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Managing Seasonal Allergy Eye Symptoms

This is part 2 of a 4-part series written by Johnson Optometric Associates, specifically focusing on seasonal allergies that affect our patient base in Wake County, North Carolina. This post will zero in on managing seasonal allergy eye symptoms.

Here in Wake County, allergy season is a five-month affair, beginning in April and ending in August. Your first approach to successfully managing eye conjunctivitis should be prevention. Be aware, though, that because many of the allergens that trigger eye allergies are airborne, avoidance is not always possible. With this in mind, here are a few tips for reducing seasonal allergen symptoms.

Avoid the Temptation
Rubbing itchy eyes may provide temporary relief, but this in fact can make things worse. Rubbing your eyes causes the release of more histamines, the body’s chemical reaction that initially caused your eye conjunctivitis. Instead, wash your hands, take contact lenses out (if you wear them), apply cool compresses to your eyes and avoid eye makeup.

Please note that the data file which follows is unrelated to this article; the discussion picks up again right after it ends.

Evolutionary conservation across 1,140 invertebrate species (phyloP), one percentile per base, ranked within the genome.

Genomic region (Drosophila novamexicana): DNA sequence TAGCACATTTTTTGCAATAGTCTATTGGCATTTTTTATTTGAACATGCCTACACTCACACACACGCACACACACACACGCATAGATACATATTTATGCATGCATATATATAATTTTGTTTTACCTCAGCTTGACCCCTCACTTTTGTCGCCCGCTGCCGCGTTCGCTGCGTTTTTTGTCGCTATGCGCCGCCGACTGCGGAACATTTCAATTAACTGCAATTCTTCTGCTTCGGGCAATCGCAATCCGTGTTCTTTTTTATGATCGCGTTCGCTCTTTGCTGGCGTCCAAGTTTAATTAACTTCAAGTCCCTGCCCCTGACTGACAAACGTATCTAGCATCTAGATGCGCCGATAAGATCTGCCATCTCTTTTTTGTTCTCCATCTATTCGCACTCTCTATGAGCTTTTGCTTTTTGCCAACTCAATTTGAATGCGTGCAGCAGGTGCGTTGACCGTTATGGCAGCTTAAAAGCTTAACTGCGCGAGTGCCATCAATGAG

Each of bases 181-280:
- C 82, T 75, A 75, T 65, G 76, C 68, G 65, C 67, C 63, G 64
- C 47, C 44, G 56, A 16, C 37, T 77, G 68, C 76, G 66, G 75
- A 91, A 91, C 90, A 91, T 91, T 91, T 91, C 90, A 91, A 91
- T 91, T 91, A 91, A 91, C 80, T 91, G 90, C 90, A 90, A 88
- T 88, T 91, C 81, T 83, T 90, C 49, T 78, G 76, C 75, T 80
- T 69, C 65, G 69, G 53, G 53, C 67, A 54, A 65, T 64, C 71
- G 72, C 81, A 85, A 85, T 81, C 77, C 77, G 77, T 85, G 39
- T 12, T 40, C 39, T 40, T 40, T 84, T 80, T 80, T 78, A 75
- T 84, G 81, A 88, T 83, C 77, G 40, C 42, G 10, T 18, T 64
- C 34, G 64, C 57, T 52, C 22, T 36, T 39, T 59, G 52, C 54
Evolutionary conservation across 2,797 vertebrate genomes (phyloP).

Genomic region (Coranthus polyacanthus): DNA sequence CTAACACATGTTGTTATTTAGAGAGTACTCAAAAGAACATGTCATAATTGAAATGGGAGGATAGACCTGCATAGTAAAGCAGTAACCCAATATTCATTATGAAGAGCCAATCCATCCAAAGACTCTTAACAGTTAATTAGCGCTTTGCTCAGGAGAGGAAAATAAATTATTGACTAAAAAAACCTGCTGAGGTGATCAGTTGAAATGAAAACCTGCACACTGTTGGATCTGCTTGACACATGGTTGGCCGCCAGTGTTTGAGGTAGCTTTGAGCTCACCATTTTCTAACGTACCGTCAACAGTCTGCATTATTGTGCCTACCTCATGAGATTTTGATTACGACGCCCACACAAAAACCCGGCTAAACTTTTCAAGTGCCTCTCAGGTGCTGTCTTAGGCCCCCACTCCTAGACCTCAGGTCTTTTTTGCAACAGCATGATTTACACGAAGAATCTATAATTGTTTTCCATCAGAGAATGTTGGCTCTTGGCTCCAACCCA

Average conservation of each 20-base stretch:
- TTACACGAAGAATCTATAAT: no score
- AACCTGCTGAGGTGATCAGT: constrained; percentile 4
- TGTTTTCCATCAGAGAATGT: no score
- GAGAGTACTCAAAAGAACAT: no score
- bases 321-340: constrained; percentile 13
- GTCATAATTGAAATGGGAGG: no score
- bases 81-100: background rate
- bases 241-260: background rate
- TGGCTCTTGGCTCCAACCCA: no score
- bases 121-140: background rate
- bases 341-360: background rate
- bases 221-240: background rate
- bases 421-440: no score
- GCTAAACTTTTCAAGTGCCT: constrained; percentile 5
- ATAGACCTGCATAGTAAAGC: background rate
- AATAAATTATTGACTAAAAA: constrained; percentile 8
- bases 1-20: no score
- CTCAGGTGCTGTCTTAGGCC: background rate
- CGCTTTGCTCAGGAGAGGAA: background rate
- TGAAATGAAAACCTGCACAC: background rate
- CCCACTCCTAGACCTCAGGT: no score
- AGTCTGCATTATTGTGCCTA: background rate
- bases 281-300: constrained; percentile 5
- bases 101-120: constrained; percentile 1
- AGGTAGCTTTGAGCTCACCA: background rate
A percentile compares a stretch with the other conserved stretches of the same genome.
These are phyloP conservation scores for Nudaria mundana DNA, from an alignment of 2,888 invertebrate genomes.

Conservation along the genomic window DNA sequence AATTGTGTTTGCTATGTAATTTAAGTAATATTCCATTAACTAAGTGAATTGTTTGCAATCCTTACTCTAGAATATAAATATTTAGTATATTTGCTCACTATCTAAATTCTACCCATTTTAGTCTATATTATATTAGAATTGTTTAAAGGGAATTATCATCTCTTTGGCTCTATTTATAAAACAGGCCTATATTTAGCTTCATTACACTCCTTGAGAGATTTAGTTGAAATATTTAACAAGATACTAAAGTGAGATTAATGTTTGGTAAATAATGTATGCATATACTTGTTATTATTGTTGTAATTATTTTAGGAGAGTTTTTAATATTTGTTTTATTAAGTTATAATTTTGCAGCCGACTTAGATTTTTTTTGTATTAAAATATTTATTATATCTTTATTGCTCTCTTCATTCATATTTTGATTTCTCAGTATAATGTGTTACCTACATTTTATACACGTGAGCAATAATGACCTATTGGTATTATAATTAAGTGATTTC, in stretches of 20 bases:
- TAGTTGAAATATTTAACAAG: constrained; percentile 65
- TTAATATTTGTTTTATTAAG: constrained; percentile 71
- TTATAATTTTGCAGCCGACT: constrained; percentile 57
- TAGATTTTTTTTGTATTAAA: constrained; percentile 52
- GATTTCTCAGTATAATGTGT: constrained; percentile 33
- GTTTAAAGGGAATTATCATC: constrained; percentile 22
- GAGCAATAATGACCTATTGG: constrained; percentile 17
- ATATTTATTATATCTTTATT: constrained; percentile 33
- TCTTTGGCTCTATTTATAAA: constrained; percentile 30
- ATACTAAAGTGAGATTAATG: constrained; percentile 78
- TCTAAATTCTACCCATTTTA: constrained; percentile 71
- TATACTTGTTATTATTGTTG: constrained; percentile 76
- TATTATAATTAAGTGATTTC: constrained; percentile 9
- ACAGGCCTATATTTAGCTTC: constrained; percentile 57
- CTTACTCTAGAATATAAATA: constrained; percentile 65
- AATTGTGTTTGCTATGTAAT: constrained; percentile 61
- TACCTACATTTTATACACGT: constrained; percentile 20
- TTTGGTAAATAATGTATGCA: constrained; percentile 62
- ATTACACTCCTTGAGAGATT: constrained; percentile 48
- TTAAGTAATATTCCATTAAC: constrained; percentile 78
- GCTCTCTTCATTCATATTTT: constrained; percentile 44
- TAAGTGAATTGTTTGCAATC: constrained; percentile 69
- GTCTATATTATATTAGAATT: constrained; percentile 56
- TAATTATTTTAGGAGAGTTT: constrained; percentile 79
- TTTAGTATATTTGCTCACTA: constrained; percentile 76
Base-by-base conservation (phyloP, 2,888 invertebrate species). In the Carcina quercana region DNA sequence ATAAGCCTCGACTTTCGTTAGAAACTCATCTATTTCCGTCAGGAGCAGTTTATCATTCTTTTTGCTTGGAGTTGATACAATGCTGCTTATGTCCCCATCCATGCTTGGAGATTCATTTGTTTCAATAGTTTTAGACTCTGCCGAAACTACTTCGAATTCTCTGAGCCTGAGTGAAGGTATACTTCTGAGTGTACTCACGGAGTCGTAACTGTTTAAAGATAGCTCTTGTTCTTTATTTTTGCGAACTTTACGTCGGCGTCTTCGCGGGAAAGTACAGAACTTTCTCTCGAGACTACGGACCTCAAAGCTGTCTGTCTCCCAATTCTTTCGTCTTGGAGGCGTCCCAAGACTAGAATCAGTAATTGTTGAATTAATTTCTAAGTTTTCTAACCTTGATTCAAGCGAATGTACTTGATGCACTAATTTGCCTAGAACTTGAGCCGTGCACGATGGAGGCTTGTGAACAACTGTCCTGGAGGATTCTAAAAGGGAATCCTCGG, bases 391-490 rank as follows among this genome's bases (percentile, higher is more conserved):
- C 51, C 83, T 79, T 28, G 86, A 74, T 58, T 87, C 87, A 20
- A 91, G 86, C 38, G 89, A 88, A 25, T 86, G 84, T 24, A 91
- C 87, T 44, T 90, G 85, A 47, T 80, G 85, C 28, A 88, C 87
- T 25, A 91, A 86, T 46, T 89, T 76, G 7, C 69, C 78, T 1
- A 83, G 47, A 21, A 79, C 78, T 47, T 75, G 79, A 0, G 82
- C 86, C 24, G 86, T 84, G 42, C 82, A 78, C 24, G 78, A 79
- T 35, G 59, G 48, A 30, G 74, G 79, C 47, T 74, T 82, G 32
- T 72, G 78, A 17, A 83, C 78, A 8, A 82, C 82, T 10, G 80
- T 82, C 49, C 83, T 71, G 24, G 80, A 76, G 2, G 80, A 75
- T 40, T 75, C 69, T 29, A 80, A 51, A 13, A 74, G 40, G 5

Track the Daily Pollen Count
Staying up to date on the daily pollen count in Fuquay-Varina and Garner, enables you to minimize exposure and reduce allergy symptoms. These reports represent the pollen samples taken during the previous 24 hours. Counts are reported as low, moderate, high, or very high. These levels generally indicate your risk of developing allergy symptoms. Weather factors such as air temperature, wind speed, and humidity can greatly affect how much pollen is airborne at a particular moment.

Minimize Your Exposure
When pollen counts are high, wear glasses or sunglasses to keep allergens out of your eyes. In Wake County, tree, grass and weed pollens are the worst offenders during the allergy season. Limit exposure indoors by keeping your windows closed, the air conditioner on and avoiding the use of window fans that can draw pollens into the house. Try to stay indoors between typical peak pollen hours of 5 A.M. and 10 A.M., or at least take allergy medicine before heading outside.

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